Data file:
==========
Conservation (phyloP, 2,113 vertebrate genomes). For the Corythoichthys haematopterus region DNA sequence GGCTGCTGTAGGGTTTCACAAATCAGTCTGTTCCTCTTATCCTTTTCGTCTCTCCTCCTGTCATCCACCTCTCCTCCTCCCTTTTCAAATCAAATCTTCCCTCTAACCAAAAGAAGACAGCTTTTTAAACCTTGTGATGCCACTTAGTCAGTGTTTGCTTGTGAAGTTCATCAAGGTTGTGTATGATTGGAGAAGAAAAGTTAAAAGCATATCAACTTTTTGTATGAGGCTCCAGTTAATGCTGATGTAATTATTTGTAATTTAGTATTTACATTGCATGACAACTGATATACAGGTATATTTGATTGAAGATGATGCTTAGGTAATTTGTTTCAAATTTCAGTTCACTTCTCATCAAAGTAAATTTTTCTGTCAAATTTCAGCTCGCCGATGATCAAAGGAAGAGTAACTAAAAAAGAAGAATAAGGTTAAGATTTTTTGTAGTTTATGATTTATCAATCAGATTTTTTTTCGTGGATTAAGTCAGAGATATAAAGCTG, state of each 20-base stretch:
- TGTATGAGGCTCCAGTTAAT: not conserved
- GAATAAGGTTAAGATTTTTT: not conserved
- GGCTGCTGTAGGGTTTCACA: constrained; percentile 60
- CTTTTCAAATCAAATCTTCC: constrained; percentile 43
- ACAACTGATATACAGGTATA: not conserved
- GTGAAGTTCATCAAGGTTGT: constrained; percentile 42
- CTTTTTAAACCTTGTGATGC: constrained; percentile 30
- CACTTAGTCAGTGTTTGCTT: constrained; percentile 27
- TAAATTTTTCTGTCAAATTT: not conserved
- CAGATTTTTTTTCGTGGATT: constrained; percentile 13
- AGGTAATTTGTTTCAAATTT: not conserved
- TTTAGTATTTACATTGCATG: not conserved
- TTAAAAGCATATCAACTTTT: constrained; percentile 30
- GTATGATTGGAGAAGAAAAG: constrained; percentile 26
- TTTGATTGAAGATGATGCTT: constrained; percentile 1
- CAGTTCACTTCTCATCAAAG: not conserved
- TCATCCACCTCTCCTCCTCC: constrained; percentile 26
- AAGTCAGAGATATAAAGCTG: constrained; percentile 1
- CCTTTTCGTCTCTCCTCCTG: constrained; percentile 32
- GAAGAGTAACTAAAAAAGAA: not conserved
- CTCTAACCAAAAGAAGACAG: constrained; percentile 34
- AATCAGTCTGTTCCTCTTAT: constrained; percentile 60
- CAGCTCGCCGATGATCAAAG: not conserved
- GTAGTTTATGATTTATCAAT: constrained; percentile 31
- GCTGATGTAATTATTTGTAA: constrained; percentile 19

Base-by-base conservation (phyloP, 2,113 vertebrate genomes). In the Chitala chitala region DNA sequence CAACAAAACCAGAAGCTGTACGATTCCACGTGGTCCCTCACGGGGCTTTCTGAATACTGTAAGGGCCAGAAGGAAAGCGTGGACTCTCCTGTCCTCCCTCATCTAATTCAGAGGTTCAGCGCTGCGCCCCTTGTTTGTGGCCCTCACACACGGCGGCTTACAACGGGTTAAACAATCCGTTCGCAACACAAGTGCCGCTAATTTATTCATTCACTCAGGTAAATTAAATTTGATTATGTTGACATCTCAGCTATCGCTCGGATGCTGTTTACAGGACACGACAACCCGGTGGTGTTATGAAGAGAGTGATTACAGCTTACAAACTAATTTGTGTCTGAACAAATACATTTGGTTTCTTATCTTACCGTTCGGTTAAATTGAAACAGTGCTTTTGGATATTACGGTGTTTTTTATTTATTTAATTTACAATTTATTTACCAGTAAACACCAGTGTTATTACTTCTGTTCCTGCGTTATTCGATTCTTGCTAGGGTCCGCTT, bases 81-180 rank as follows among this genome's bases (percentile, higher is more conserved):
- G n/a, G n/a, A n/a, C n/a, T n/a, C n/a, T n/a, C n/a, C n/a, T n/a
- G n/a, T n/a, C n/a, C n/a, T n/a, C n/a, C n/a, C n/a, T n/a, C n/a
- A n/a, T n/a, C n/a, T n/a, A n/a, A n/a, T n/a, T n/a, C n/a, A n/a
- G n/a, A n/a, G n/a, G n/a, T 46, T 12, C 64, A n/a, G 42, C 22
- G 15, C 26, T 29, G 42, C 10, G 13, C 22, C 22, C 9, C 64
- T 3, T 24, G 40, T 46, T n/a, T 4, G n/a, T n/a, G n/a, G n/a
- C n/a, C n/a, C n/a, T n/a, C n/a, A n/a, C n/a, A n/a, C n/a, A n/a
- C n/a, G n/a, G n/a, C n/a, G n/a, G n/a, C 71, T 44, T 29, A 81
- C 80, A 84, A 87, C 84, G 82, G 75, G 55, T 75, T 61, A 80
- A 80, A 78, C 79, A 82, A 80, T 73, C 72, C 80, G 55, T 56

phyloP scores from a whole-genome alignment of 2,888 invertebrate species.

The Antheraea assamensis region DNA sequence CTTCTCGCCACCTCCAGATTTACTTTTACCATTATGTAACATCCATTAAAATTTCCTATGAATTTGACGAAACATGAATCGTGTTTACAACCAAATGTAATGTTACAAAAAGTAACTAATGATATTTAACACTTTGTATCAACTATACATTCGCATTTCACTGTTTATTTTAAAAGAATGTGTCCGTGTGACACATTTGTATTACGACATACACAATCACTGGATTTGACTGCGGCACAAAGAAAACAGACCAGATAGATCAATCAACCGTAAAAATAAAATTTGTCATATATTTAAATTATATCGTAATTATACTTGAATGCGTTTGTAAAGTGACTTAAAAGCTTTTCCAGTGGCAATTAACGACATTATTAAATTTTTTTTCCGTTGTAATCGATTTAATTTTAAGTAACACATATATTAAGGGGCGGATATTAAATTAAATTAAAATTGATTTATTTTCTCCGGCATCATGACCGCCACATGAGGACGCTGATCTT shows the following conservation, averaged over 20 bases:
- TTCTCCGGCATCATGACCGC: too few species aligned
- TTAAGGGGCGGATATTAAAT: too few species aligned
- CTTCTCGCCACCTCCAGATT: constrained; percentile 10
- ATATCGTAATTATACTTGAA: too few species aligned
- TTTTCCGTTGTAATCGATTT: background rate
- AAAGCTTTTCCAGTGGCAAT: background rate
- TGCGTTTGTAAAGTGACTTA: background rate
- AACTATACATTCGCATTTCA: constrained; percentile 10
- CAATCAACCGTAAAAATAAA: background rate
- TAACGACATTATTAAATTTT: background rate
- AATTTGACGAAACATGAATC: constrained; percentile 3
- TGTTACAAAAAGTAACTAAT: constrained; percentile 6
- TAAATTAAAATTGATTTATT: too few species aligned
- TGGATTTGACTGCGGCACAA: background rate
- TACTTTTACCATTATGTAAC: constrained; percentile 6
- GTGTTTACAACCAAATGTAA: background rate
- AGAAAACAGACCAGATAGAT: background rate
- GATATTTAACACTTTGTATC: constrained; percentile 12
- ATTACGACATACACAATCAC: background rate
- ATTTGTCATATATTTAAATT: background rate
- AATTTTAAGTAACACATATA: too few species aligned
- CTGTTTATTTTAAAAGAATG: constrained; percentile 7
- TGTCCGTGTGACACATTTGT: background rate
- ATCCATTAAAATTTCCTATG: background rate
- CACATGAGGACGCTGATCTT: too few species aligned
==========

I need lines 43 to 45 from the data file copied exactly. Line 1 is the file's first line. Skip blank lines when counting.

- ATATCGTAATTATACTTGAA: too few species aligned
- TTTTCCGTTGTAATCGATTT: background rate
- AAAGCTTTTCCAGTGGCAAT: background rate